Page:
Hometown of John F. Kennedy, Brookline, Massachusetts, blends small-scale charm with a shabby urbanity. Plugged like a weak rib into Boston’s west edge, Brookline is laced with picturesque trolleys and dotted with quaint buildings. Its citizenry is an odd mix of recent immigrants from Russia and the Caribbean, college students, seniors, a tasteful dollop of minorities on welfare, and hip singles battening on rent-controlled apartments. Brookline is home base for Planned Parenthood and for gaily proud Congressman Barney Frank, famous for dancing with his husband at Beltway balls. All in all, the town boasts a ferocious political correctness rarely seen outside Cambridge, Berkeley and Ann Arbor.

Mv primary example of Brookline chic concerns a lifestyles initiative at the Runkle School, a K-8. It was a sort of unofficial pilot project, a counseling program not vet packaged for national distribution. As of this writing, the story hasn’t spread much beyond the boutiques of Beacon Street. And no wonder; the key players prefer it be a secret, for in its small, ugly way it exposes the heart of our contemporary darkness. Perhaps similar initiatives are at work in your neighborhood.

In fall 1993, about a year into Bill Clinton’s term, Craig Goddard was surprised when his kids came home from school talking about how a woman could turn into a man. The mommy of one of their classmates was becoming a daddy, they said. The school guidance counselor was telling them all about it. Goddard asked around and learned that other parents were hearing similar stories. Alarmed, several of them contacted school principal Martin Sleeper for further information. “We weren’t challenging them at first,” Goddard said. “We were just trying to get information.”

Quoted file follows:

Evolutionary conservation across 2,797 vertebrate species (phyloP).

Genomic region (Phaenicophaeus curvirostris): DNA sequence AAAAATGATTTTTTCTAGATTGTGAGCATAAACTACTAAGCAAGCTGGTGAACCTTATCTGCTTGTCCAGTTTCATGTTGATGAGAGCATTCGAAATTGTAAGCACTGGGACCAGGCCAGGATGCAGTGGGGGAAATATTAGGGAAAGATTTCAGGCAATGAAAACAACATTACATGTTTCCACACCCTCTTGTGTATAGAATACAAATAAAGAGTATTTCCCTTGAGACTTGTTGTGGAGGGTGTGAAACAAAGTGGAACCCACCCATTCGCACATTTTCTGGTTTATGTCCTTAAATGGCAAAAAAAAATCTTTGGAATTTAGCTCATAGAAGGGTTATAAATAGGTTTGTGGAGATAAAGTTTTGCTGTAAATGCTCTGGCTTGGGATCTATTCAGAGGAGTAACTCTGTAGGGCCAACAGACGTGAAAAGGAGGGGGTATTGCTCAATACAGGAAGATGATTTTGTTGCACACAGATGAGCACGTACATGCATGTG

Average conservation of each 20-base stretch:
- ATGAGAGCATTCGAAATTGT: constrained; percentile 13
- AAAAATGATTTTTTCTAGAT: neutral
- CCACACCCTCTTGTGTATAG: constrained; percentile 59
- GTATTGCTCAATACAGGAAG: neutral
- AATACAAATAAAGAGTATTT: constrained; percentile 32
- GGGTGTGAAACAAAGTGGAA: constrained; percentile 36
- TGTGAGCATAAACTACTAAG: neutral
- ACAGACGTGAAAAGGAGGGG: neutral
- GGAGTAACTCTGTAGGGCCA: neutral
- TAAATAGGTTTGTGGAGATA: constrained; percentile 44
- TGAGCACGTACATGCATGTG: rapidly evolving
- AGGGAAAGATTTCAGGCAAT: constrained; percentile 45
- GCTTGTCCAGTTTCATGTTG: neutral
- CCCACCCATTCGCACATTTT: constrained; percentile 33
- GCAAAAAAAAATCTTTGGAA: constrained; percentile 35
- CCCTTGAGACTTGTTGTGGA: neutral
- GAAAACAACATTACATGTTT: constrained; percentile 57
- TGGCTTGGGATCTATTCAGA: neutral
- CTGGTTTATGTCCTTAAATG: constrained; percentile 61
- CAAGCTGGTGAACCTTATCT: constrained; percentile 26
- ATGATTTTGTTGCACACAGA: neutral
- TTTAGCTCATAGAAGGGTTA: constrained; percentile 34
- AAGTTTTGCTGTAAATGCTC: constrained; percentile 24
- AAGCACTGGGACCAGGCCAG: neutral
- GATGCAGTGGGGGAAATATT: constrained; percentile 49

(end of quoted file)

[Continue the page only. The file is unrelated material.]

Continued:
Sleeper verified that Brenda Stern, Runkle school guidance counselor, was speaking with first-grade students about the sex-change. The physical appearance of the parent in question was much altered. She was dressing like a man (“like a teenage boy,” Goddard recalls) and developing facial hair. Her voice was cracking.

Principal Sleeper confirmed to parents that the transsexual had been meeting regularly with himself and Stern to lobby for the meetings with the first graders. The transsexual had insisted on being present when the children were counseled so that she could answer their questions directly. Sleeper refused to provide concerned parents of other children in the class with any verbal details or written notes on the contents of these meetings. He did confirm, states Goddard, that “they were trying to convey to the kids that the sex change was just another type of normal experience.”

“Counseling” was deemed necessary partly because the lesbian was often at the school, “helping out” four or five days a week in the kindergarten and first-grade classrooms. So her mutation was on display as a kind of show-and-tell. Why not make it formal counseling? Guidance counselor Stern defended her talks with the children. “We wanted them to hear it from one source,” she said. “Not from 18 sets of parents.”

Goddard recounted that parents asked Stern whether she had any professional experience or training with this kind of counseling. She acknowledged she did not, but said she felt it necessary to be “sensitive” to the concerns of the transsexual parent and “to any questions the kids might have.”